Pinnacle Again

In January I climbed Pinnacle Mountain for the first time.  I wrote a blog about it.  I was so darn scared, hanging on to those little skinny trees for dear life while Joe Jordan hopped and skipped up and down the mountain.

So of course I had to climb some more.  I wasn’t going to let my fear of that mountain defeat me.

I’m in better shape now than I was in January, and that certainly helps.  The six hour hike in Hilo with Tom, Nevin, Joe and Michael gave me a lot more confidence about hiking and climbing.  I’ve even graduated to the  East Summit side of Pinnacle, also known as the “hard side”.  I’ve taken several of my friends up Pinnacle for the first time, memorable trips with Kira, Melissa and Sana.  But every single time I go up and down that mountain I’m scared.  Not as much, and not as often, but I am scared.

Sunday I went up with my friend Steve.

Steve has done a lot of hiking and climbing, and is an incredible natural athlete.  He is also very analytical and not shy about voicing his opinions to me.   So it made for an interesting climb for me.

One of the things I like about the East Summit is that it is steep enough that most people with common sense would use hands and feet to climb.  I actually prefer it because I have four points of contact between me and the mountain, instead of trying to balance on one or two of my feet while climbing.  Steve and I did not take the same route up the mountain.  He looked for the areas where he could stay up right and walk/jump  from rock to rock.  I just barreled ahead and climbed and crawled.  We both got there.   One of us was much more graceful than the other, but I’m not naming names.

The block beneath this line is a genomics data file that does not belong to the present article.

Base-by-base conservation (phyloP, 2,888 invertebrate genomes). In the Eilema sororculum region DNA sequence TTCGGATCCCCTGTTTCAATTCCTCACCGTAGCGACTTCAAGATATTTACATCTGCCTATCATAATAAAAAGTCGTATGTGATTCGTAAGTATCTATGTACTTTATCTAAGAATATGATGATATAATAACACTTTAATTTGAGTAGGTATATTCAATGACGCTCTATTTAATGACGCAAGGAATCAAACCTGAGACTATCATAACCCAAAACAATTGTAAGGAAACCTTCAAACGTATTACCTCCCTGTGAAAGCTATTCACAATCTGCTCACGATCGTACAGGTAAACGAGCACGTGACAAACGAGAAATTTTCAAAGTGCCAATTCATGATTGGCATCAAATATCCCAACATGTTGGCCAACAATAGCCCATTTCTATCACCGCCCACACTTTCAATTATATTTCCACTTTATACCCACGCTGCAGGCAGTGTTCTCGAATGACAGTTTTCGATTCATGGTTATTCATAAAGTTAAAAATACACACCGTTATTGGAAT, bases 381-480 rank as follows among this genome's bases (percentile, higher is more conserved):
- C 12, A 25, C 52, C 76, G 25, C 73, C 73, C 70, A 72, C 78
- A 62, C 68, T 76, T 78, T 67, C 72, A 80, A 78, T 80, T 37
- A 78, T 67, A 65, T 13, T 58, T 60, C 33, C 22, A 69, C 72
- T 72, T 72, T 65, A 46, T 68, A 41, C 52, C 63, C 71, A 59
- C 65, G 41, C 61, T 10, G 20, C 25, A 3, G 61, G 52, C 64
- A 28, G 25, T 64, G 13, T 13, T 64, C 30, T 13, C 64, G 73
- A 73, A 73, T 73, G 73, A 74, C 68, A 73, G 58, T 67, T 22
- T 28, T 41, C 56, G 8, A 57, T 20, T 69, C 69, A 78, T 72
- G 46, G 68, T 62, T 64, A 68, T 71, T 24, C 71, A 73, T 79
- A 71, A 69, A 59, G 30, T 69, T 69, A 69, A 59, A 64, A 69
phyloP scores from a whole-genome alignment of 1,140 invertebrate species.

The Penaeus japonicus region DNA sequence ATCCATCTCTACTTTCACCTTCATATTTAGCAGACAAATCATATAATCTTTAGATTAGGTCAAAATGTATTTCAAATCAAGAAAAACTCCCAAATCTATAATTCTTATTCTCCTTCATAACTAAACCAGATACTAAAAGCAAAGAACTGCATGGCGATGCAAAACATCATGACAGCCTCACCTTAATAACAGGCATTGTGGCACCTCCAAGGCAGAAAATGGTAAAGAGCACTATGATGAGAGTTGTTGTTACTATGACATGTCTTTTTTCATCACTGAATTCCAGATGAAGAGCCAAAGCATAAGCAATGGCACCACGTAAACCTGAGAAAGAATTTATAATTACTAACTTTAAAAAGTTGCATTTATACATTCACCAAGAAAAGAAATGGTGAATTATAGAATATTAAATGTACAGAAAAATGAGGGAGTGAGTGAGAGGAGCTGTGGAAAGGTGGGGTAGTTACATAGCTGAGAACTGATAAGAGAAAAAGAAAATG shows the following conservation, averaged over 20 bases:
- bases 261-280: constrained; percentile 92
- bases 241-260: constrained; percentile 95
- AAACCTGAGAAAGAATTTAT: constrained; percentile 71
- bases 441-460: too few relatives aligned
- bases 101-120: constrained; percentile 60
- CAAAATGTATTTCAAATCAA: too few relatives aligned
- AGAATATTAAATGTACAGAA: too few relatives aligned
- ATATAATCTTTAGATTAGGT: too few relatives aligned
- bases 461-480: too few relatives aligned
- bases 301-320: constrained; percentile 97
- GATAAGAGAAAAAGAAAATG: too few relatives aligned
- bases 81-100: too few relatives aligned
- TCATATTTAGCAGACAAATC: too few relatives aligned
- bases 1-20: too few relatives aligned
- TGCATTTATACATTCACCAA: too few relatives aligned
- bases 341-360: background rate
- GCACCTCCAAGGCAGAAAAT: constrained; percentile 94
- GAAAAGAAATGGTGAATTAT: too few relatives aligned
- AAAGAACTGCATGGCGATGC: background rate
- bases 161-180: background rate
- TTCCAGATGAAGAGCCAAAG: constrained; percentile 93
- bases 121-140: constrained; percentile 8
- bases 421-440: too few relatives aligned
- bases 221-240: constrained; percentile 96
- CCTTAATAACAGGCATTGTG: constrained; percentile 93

At one point he stopped me and I got a bit of a lecture.  He wanted to know why I was climbing the hard way.  He said “you have the strength, you have the balance, you have all the tools.  You just don’t trust yourself”.   And then he did a circle, jumping from rock to rock, some of which were extremely narrow.  He looked like a human mountain goat and I was incredibly envious.  Then he told me, “you  just have to work on the basics”.  So I followed him.  By now we were at the top of the mountain, so it was like walking across a level field of rocks.   He deliberately stepped on the narrow and scary rocks, by passing the nice big flat ones that I would have chosen.  It was kind of like learning to walk on a balance beam that is lying on the ground.  No real danger of falling any distance, but it let me develop the skill of balancing.

So why am I talking about all of this?

How many times do I crawl and climb and take the difficult route because I haven’t mastered the basics.  How many times do I wobble because  I don’t trust myself?  I have the tools and the skills, but for some reason I’m not willing to go for it.  Fear of falling.   Fear of failure.

Sometimes I can figure it out for myself.  I can step back, see the problem, and come up with a solution.  But other times…wow.  I’m just climbing, and slipping and sliding, so busy trying to get to the top without killing myself that I don’t take the time to evaluate what I’m doing and improve on it.

Steve calmly gave me some pointers.  And you know what?  I was willing to listen to him because he obviously knew what he was talking about.  I’m not willing to try to learn from someone just because they say they have the knowledge.   He literally “walked the talk” on the top of that mountain.  He got my attention.

At one point he had me balancing on a big rock.  My heart was racing, I was full out scared and wobbly.  He kept telling me I could do it, that I had the skills and the balance.  But I wasn’t moving.  Fear had me paralyzed.  Then he held out his hand and it made all the difference in the world.  That point of contact gave me the confidence to take those steps.  Next time I climb I’ll find that same rock and try it again.

We all have the skills within us for the climb.  But we have to work on the basics.  And sometimes we need someone we respect to show us the way and lend a hand.

Thanks Steve.

And thanks to Tom Callos, Danny Dring,  and Randy Edwards for being people I can respect and learn from.  As I get closer to the date of my 5th Dan test I realize how much work I need to do on my basics.  But I’ve got excellent teachers that I respect.  What more could I ask for?

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